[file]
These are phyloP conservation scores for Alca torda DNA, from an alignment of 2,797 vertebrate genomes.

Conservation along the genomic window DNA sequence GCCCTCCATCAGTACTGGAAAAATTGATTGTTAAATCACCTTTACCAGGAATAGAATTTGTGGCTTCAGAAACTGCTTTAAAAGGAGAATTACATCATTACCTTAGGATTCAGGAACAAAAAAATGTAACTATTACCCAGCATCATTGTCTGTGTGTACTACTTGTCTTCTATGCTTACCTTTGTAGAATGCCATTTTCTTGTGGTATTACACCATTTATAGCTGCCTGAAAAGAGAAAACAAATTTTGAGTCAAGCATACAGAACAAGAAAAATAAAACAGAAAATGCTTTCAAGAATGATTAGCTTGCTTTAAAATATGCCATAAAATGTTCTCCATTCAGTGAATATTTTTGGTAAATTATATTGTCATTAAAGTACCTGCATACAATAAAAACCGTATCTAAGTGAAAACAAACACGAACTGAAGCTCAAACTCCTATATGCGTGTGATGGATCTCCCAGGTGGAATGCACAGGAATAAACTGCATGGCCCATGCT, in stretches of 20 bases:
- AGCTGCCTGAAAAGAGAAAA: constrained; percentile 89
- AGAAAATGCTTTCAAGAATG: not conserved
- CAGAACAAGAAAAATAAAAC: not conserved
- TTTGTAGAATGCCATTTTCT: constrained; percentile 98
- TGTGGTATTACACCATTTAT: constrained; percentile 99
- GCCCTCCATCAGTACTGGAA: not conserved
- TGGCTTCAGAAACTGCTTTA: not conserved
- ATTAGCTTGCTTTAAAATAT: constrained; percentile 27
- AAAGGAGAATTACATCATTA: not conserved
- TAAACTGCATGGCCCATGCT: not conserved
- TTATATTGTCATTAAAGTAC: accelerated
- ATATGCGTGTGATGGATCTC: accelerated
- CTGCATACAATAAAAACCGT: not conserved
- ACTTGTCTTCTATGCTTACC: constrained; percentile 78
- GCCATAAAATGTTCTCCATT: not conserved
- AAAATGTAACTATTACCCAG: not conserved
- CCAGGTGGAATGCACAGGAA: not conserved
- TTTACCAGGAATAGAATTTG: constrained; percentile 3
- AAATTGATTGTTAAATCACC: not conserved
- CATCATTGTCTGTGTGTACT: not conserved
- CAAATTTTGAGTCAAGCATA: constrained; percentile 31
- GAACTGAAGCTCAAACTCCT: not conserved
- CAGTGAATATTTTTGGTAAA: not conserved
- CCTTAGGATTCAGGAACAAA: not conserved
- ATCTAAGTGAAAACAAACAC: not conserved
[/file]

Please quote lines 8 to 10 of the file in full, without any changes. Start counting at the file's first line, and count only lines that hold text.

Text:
- GCCCTCCATCAGTACTGGAA: not conserved
- TGGCTTCAGAAACTGCTTTA: not conserved
- ATTAGCTTGCTTTAAAATAT: constrained; percentile 27